What Are Yellow Sheets?

Yellow sheets are bulletins for bond traders which contain information for corporate bonds listed on the over-the-counter (OTC) market. The sheets contain data on each bond's yield, volume, high, low, closing, and bid-ask spread.

Yellow sheets are published by the OTC Markets Group, formerly called the National Quotation Bureau (NQB). The company also publishes pink sheets with the equivalent data on stocks that trade over-the-counter.

Both bulletins have been distributed electronically in real-time since 1999.

  • Yellow sheets are bulletins that inform traders about corporate bonds that are available from brokerages as over-the-counter trades.
  • Pink sheets are the equivalent for stocks that trade over the counter.
  • Yellow sheets and pink sheets are now electronic services published by OTC Markets Group.
  • Both list securities issued by companies that are not listed on the major public exchanges.

Understanding Yellow Sheets

Yellow sheets provide information about bonds issued by companies that are not listed on a national exchange.

These non-listed companies may be small and little-known, or still in the process of establishing a business. Many could not meet the requirements for listing on the public exchanges.

The OTC market is a decentralized system for trading securities. Dealers on the OTC market do not do business from a single physical location, or a centralized market. The yellow sheets provide contact information for the brokerages that make a market for these bonds.

Yellow sheet bonds are traded by this network of market makers through a closed network that can be accessed in hard copy or online by subscribers. If a subscriber wants to purchase a particular bond, they may use the contact information in the yellow sheets to contact the appropriate brokerage.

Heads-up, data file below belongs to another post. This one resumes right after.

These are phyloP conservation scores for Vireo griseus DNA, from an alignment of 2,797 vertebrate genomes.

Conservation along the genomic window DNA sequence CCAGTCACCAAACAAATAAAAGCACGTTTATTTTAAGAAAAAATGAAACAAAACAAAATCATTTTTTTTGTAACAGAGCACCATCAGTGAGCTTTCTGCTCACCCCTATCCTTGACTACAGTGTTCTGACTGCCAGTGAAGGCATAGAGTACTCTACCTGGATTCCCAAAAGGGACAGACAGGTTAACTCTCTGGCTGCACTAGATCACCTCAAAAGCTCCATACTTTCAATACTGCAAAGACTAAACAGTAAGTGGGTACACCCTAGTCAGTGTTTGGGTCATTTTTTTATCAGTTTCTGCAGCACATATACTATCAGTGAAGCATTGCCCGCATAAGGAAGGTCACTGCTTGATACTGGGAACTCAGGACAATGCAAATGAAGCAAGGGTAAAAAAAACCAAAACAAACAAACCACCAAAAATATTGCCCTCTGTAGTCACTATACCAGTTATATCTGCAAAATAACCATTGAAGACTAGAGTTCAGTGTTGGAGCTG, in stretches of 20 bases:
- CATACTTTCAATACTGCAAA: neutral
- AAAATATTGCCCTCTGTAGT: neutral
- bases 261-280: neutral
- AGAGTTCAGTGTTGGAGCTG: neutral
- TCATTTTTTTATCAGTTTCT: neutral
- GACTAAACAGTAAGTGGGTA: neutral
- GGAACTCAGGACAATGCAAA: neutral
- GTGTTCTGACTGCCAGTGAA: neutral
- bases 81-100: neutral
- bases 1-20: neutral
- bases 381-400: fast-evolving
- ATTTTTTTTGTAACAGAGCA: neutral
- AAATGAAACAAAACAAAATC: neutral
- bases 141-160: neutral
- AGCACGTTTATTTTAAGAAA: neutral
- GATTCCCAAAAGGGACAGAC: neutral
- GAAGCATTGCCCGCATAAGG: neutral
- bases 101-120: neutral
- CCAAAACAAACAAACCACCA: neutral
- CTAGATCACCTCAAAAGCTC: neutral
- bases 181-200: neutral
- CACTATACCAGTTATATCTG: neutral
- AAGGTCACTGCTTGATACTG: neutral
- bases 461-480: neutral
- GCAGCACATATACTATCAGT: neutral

Yellow-Sheet Bonds

Bonds listed in the yellow sheets are generally considered to be riskier than other fixed-income securities.

The companies issuing these bonds are not listed on any public U.S. stock exchange and therefore are not subject to the stringent government regulation and publication requirements of listed public companies.

Some well-established foreign companies list in the U.S. through the over-the-counter markets, often as American Depositary Receipts (ADRs).

The bid-ask spread is, understandably, wider for bonds listed on yellow sheets to compensate investors for the risks involved in these entities.

The main risk is that the company will fail and default on the bonds. There also is added liquidity risk. There may be little or no market for the bond if the investor wishes to sell it.

Yellow Sheets and the OTC Markets Group

The National Quotation Bureau (NQB) was established in 1913 to provide investors with information regarding OTC stocks and bonds. In its early years, the NQB published information on paper of different colors, and the bulletins soon carried the same name as the paper color. Stock quotes appeared on the pink sheets, and bond quotes were published on the yellow sheets.

In 1963, the NQB was sold to Commerce Clearing House. In 1999, the NQB transitioned from printing its famous paper bulletins to operating as a primarily electronic operation. The NQB has since changed its name to OTC Markets Group.